Tuesday, November 15, 2011

some notes on the concept of perspectivism

            Imagine a billionaire who has a fleet of Mercedes Benz cars, his own jet, his own helicopter, servants, whatever money can buy. Now imagine a poor man. He works double shifts but still can’t pay the bills nor get out of debt. He plays the lottery as some sort of impossible fantasy that he might be rich one day, but deep down knows he will die in debt and won’t be able to afford his funeral. Chance happens to them both: the billionaire loses all his money and goes bankrupt. He liquidates his assets, and comes out a few years later, living in a middle class lifestyle, with only one car, and a regular job of no great distinction; the poor man has beaten the odds --- it being more likely that he get hit with lightening twice than winning the lottery then – but after the taxes, and paying off his debts, getting an education, and buying a house, ends up in a middle class house, neighbor to the previous billionaire, working a similar job. The previous billionaire is bitter towards life, the previous pauper believes he is blessed. From one perspective, they both make the same money and have the same sort of job, so presumably on that account, they should be happy, but from another perspective, one has advanced in life and the other lost in life.

            There is a simple experiment you can do at home, if you don’t mind a little discomfort. Put out three bowls, the one on the left with ice water, the one on the right with near boiling water, the one in the middle with room temperature water. Put your left hand in the ice water, your right hand in the hot water, and let them sit for a few minutes, though it will be painful. Wait the full mark. Then submerge both hands in the middle water. The room temperature water will seem to be both very hot and very cold at the same time.

            The first cold day in October, when the temperature drops to 60 degrees (in Michigan) is the coldest day of the year, and we pile on the sweaters. The first warm day of spring in March, which rises to 60 degrees is the warmest day of the year, and we put on our short sleeves and strut through the park.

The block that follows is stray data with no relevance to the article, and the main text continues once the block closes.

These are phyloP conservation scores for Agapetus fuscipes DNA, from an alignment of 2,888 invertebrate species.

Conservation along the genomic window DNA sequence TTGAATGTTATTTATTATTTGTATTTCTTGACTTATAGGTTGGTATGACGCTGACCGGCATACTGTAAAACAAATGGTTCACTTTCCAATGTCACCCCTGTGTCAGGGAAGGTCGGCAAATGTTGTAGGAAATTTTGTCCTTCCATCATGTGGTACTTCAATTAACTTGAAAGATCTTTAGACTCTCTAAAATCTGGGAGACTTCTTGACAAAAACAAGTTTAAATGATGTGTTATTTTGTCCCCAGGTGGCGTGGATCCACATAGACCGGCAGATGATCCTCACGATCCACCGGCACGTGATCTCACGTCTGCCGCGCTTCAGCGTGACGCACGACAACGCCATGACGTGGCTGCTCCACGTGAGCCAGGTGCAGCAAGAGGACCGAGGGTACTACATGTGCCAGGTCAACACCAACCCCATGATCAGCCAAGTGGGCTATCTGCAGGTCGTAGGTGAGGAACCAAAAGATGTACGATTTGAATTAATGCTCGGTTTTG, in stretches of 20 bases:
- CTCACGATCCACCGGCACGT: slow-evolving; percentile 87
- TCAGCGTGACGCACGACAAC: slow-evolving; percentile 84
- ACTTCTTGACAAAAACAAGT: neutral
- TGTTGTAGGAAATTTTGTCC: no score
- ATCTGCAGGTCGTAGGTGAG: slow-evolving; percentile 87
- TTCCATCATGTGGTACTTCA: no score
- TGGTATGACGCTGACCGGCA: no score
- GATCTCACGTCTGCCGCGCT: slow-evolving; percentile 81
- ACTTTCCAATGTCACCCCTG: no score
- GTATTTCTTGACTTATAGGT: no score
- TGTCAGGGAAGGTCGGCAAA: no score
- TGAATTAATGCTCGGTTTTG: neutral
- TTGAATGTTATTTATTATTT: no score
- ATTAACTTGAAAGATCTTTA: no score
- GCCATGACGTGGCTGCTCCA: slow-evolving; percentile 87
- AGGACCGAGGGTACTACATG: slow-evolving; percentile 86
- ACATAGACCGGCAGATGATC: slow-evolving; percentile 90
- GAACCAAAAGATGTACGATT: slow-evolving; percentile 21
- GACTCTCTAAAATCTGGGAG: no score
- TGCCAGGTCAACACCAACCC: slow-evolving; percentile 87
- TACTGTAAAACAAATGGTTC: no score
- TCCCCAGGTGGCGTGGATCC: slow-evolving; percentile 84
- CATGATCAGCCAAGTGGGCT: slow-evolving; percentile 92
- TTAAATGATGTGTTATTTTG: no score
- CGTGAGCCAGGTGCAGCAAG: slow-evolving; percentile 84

Having a special needs daughter who may never speak, when I heard a coworker in tears because her kid had to take retake kindergarten, I didn’t feel pity so much as quiet amusement. She thinks she has it bad? Her kid can tell her she loves her, will one day go to prom, marry, have a job. She should count herself lucky. But then I see a man pushing his daughter at the store in a wheelchair, and the kid is crumpled up, moaning, having no comprehension at all of her surroundings, no awareness that she has parents. Then I imagine a mother whose son drops out of med school to be a poet, and how discouraged she is, and how she curses the day she had a child, or the father whose son has left Catholicism to be a protestant, and the shame of it all. Hmm. It is easy enough to say that these people are victims of their perspective, and that again would be our own perspective, no more relevant than God’s, the Universes, or anybody’s, except in relationship to an individual consciousness and its needs. It is useful to try to see life from different perspectives, to look at a thing in different ways, but sometimes it is best to hold to one view.